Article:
With the frosts holding off, the garden offers plenty of colour combinations to cheer our spirits. The oranges, yellows and reds of the turning leaves remain dominant, but a few blue flowers can still be found. The nepeta beside the trellis that was cut back on 21 July has been re-flowering for a few weeks now. The nepeta in the Fountain Garden that was cut only a week or two later never produced any more flowers, but it looks equally good filling the parterre with mounds of blueish foliage. Both were cut back hard in the spring to delay the first flowering because the garden was closed. The Salvia corrugata at the top end of the Four Squares is thriving, and some of the electric blue eryngiums on the Blue and Pink Border readily catch the eye.
I have a lot of photographs of cotinus leaves – they almost seem to glow as the dark maroon colour fades. The cultivar ‘Grace’ has an orange tint especially in the autumn. Cotinus looks especially good in front of the Eucryphia glutinosa which has also taken on its autumn hue. The evergreen Eucryphia rostrevor still has a few flowers.
The dwarf, bright yellow Rudbeckia hirta ‘Toto Gold’ makes a good show in the Golden Garden. The whole corner is attractive with the yellowing leaves of Hydrangea petiolaris on the west wall and the soft brown of the dawn redwood, Metasequoia glyptostroboides ‘Gold Rush’.
The gardeners have fixed up a protection for the Echium pininana. Steve has sorted the Woodland Garden pond which was leaking and had to be drained (the sludge was left) and repaired – it is an old pond. It has now filled up with rain water and the wildlife will have recovered. The herbaceous beds are being cut back and tender plants are removed to the glasshouses where appropriate. Some plants are left to ease the eye from the bare ground; others are left because they need to be split and replanted for next year.
Steve and Tim have been removing rincinus and cannas from the beds beside the glasshouses. The cannas will go inside; the ricinus can be grown afresh from seed. The salvias will be left until the frost cuts them back. Volunteers have been tidying up too – Sandra on the steps and by the Doocot; Sheila and Janice clearing away the jungle in the Evolution Garden. James has got tied up with old drain problems in the castle which surface in the garden. He has spent some time barrowing soil out of a crucial drain trap that had been long lost and neglected.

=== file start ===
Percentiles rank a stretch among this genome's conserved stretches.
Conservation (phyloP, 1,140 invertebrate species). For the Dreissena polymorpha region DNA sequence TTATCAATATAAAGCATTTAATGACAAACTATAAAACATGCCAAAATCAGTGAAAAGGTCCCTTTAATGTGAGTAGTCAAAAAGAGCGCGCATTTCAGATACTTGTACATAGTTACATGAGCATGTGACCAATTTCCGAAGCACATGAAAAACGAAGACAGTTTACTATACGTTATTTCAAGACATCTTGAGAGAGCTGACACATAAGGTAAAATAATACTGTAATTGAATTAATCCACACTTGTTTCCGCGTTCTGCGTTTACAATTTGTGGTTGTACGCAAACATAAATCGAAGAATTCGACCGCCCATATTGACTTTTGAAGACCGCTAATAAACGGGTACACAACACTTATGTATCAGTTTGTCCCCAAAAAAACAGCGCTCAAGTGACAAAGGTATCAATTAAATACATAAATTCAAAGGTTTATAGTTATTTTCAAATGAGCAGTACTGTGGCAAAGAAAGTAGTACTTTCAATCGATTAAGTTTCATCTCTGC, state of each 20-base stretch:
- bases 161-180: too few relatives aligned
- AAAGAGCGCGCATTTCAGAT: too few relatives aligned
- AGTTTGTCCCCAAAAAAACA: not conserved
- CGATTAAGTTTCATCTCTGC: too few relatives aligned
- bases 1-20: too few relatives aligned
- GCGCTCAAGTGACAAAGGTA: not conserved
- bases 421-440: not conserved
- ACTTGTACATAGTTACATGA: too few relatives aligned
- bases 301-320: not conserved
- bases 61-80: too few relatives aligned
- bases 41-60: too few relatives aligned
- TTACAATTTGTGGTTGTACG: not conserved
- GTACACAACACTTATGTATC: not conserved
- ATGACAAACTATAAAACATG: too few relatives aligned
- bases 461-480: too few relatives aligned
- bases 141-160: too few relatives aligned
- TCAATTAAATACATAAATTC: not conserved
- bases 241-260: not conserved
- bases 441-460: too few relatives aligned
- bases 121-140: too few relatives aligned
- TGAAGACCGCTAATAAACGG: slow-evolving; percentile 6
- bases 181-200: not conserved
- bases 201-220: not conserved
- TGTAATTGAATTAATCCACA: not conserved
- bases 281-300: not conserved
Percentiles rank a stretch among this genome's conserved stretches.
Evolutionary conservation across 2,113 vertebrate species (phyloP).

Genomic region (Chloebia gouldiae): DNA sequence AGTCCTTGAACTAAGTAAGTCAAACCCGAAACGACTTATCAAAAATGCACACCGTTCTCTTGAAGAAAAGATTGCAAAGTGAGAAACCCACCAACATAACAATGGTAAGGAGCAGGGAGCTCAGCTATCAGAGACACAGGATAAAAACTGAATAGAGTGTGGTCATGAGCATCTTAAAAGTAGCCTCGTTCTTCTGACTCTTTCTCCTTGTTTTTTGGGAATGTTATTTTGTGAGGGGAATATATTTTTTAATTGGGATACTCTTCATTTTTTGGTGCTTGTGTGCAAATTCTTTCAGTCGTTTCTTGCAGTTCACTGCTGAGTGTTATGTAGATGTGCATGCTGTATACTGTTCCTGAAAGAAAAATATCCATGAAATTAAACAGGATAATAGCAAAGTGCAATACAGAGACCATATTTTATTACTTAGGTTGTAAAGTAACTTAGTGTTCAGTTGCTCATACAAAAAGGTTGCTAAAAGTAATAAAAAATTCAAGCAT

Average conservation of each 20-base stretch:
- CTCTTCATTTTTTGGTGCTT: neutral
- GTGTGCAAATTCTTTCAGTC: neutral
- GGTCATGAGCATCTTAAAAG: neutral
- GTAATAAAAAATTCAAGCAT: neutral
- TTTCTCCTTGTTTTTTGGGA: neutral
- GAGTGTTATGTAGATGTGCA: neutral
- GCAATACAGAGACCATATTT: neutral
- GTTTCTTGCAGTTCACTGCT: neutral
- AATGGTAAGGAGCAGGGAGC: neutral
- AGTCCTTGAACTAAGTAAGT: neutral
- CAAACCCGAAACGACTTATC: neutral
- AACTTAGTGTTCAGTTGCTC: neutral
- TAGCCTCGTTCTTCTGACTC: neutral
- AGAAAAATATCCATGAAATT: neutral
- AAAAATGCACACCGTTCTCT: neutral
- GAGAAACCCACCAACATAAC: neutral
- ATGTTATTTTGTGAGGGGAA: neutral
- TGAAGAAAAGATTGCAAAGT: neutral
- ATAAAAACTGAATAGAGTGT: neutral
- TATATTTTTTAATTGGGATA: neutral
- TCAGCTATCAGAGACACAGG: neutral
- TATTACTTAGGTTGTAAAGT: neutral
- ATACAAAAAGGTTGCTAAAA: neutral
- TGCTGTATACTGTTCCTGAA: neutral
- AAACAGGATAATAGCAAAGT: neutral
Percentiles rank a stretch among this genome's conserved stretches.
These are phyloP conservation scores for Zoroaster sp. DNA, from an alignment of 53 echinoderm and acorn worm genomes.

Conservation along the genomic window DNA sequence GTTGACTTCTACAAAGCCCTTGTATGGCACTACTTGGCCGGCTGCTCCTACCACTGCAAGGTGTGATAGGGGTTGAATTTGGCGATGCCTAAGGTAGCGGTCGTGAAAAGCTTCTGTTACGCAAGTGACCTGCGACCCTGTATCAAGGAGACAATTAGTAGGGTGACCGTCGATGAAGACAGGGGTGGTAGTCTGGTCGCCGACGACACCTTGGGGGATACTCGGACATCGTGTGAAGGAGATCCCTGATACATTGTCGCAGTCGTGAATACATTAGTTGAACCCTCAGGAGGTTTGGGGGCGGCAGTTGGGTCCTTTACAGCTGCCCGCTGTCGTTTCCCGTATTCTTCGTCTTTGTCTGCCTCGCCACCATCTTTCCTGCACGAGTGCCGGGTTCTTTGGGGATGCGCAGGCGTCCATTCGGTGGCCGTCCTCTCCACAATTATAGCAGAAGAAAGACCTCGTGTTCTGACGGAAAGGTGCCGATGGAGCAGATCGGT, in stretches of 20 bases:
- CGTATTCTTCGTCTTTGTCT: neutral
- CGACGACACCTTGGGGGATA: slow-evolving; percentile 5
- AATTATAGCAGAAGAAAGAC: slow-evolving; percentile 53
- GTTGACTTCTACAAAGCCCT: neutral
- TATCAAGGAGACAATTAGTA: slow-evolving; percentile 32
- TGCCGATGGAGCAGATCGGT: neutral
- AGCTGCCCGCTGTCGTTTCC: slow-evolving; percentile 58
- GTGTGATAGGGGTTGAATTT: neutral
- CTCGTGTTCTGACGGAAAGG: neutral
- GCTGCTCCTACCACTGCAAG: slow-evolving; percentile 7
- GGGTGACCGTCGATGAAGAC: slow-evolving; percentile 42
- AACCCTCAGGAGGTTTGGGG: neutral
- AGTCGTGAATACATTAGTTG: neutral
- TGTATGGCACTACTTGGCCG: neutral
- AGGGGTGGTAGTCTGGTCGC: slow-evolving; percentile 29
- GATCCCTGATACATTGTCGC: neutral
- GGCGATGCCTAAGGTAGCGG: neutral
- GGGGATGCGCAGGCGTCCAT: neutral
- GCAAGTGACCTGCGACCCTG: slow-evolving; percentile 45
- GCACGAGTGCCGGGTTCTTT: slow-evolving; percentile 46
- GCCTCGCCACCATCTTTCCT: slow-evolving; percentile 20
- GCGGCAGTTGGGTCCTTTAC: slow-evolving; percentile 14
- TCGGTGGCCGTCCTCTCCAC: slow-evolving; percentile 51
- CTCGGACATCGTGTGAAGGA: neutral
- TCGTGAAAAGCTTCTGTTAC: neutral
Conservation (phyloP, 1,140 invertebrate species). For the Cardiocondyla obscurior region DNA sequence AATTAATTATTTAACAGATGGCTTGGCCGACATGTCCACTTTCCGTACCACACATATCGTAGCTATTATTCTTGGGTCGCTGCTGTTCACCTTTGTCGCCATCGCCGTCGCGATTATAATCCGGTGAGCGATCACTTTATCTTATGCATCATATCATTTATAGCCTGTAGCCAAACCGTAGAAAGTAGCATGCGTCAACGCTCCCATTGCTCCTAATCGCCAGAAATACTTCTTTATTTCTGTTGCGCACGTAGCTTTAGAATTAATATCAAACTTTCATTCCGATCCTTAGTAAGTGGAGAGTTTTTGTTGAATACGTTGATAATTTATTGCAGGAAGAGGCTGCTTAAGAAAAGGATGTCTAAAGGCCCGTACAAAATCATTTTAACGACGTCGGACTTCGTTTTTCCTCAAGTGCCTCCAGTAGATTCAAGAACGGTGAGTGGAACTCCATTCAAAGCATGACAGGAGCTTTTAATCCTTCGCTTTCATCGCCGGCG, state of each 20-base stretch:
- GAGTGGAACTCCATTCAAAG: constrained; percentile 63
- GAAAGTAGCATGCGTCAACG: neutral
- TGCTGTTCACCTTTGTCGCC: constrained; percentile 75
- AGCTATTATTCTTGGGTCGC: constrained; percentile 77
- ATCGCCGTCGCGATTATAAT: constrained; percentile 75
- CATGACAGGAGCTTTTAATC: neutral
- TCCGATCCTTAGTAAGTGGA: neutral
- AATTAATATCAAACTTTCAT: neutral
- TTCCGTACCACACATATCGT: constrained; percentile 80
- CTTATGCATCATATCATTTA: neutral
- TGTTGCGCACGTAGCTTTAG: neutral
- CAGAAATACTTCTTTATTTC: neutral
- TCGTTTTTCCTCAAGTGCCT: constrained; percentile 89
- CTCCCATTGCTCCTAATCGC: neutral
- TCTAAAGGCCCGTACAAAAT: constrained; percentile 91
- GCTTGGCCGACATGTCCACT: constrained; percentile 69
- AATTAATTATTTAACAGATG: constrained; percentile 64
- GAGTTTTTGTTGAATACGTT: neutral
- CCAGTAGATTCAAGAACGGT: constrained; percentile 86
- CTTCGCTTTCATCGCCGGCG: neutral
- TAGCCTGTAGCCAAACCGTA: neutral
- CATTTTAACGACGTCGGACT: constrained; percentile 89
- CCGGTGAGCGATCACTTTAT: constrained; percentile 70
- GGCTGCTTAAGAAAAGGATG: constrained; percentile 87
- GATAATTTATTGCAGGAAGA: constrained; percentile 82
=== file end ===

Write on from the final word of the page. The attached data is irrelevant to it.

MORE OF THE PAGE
Joanna has been cleaning glasshouse one with help from Andy. The cuttings keep on coming. I note a rosemary cutting labelled ‘Mrs Jebb’s upright’ and wonder who Mrs Jebb is. She is not easy to find, but I discover that there is a garden called Brooklands between Dumfries and Castle Douglas. The estate, originally 1830, was bought by Brigadier and Mrs Jebb in 1947. The Jebbs restored the gardens and policies. Mrs Jebb died in 1968 but I could find nothing further about her. The garden is sometimes open to the public in the Scotland Garden Scheme. The rosemary is more delicate than the usual Rosmarinus officinalis – I’ll be looking out for the colour of the flowers. For enthusiasts I list the names of cuttings shown below, left to right, front to back: Ozothamnus rosmarinifolius, Corokia buddlejoides, Correa backhouseana, Cinnamomum camphora, Buddleja myriantha, Stachyurus praecox, Luma apiculata, Spirea aguta, Drimys lanceolata, Crinodendron patagua, Carpenteria californica. All are from the Aviary Terrace and mostly tender.
The fungi continue to spread across the Fountain Garden lawn showing an encouraging biodiversity. I am not able to identify them, but think that some are waxcaps. These fungi show that the lawn is free of pesticides, herbicides and artificial fertilizers.
Also in the Fountain Garden is Berberidopsis corallina, growing against the wall and now revealed with the cutting back of summer flowers. From Chile, this plant is threatened in the wild. It likes to grow in the shade and its red flowers are a welcome November sight.
Leaving the Fountain Garden and passing through the Rose Garden, I spied an unknown rose in flower. Noticing a label I was surprised to read ‘Souvenir de la Malmaison’ – the rose I wrote about in the spring (Fashions come and go – 11 April). So we do have the rose at Crathes after all!
It’s easy to forget about the Mahonia lomariifolia because it’s hidden away in the Yew Borders. It’s the most tender of the mahonias and a frost is quite likely to spoil it before I get round to looking for it. So I was doubly pleased this week to catch it in full flower with attendant bumblebee. The bee is probably a buff-tailed bee, Bombus terrestris, since the other bumblebee species should be hibernating by now; indeed it is unusual to see any bumblebee in the North-East of Scotland during November. In the south of England B. terrestris is active throughout the winter. Maybe global warming?
Along the Aviary Terrace I come across an attractive bush covered in small red berries. I have no idea what it might be called, but on a whim google ‘Chilean red berried shrub’. Up comes a perfect match directly – the strawberry guava, Ugni molinae (syn Myrtus ugni). It is apparently good to eat, makes excellent jam and was a favourite with Queen Victoria. On reflection I remember seeing the flowers back in the summer. I do fancy growing this. It might do well in a pot. It will stand some frost, but a sheltered sunny spot is recommended.
As I leave the garden on 2 November the sun casts its rays across the Croquet Lawn and the sentinels, lighting up the orange of Eucryphia glutinosa and the yellow of the tulip tree. The sentinels have not been cut this year because of Covid, but James remarks that you would hardly know. He thinks that the rest might be beneficial to the yews. Likewise the Castle lawn has benefited from a rest from events. But there’s little to commend Covid; enjoy the autumn colours and keep safe.